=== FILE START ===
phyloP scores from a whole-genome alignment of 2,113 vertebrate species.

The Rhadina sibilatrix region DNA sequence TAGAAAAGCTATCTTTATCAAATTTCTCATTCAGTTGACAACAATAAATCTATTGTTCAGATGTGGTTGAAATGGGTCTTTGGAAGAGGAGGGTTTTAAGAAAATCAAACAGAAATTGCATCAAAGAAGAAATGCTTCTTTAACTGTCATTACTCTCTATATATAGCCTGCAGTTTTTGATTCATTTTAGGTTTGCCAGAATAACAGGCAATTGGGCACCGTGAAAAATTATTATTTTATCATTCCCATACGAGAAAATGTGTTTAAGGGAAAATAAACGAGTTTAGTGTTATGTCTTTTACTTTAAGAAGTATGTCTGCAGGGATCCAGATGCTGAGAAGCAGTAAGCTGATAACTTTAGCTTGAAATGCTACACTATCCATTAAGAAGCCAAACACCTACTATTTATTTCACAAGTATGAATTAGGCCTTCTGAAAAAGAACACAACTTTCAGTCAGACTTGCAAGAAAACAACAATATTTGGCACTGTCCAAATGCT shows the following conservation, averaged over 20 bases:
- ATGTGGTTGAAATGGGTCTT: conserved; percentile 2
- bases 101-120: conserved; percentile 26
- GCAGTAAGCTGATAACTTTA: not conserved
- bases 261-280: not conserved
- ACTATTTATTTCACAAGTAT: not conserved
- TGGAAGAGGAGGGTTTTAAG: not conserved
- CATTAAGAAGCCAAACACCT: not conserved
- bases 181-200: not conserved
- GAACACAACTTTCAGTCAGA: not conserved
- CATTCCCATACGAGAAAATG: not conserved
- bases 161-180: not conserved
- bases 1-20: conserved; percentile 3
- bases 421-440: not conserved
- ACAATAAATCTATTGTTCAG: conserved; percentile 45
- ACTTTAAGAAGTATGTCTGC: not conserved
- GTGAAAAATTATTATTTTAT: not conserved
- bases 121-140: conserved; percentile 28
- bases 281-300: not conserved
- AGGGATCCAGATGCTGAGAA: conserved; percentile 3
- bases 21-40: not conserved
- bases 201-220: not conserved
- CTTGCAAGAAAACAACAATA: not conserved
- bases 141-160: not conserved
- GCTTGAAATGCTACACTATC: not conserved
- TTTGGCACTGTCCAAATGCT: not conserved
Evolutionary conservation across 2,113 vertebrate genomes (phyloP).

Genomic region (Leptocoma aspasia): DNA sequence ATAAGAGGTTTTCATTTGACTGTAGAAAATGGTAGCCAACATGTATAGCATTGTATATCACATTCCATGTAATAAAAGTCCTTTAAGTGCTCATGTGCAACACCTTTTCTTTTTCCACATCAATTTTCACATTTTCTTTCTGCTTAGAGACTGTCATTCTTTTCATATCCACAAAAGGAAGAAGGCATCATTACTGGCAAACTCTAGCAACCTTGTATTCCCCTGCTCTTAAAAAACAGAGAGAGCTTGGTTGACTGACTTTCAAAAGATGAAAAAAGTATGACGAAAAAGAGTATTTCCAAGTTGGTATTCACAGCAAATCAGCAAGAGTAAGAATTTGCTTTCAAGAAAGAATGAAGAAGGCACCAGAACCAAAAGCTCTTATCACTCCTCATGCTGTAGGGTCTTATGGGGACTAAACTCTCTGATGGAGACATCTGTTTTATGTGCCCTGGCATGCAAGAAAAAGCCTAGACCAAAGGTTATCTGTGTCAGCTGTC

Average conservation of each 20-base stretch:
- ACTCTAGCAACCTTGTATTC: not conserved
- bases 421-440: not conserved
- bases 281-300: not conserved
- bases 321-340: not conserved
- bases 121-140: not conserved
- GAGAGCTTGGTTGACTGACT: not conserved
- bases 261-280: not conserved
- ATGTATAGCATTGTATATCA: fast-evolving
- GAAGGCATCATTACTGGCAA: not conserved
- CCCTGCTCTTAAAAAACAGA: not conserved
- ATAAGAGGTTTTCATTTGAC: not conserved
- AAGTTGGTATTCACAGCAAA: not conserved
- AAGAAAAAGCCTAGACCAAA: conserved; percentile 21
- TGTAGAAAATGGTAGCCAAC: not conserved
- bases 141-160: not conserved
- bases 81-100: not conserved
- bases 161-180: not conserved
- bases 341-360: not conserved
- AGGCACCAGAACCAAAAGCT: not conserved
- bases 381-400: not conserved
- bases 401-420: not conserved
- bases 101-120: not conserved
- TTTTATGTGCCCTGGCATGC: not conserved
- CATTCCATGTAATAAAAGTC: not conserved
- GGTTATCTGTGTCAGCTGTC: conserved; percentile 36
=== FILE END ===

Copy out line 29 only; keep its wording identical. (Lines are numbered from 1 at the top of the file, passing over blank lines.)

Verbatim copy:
Genomic region (Leptocoma aspasia): DNA sequence ATAAGAGGTTTTCATTTGACTGTAGAAAATGGTAGCCAACATGTATAGCATTGTATATCACATTCCATGTAATAAAAGTCCTTTAAGTGCTCATGTGCAACACCTTTTCTTTTTCCACATCAATTTTCACATTTTCTTTCTGCTTAGAGACTGTCATTCTTTTCATATCCACAAAAGGAAGAAGGCATCATTACTGGCAAACTCTAGCAACCTTGTATTCCCCTGCTCTTAAAAAACAGAGAGAGCTTGGTTGACTGACTTTCAAAAGATGAAAAAAGTATGACGAAAAAGAGTATTTCCAAGTTGGTATTCACAGCAAATCAGCAAGAGTAAGAATTTGCTTTCAAGAAAGAATGAAGAAGGCACCAGAACCAAAAGCTCTTATCACTCCTCATGCTGTAGGGTCTTATGGGGACTAAACTCTCTGATGGAGACATCTGTTTTATGTGCCCTGGCATGCAAGAAAAAGCCTAGACCAAAGGTTATCTGTGTCAGCTGTC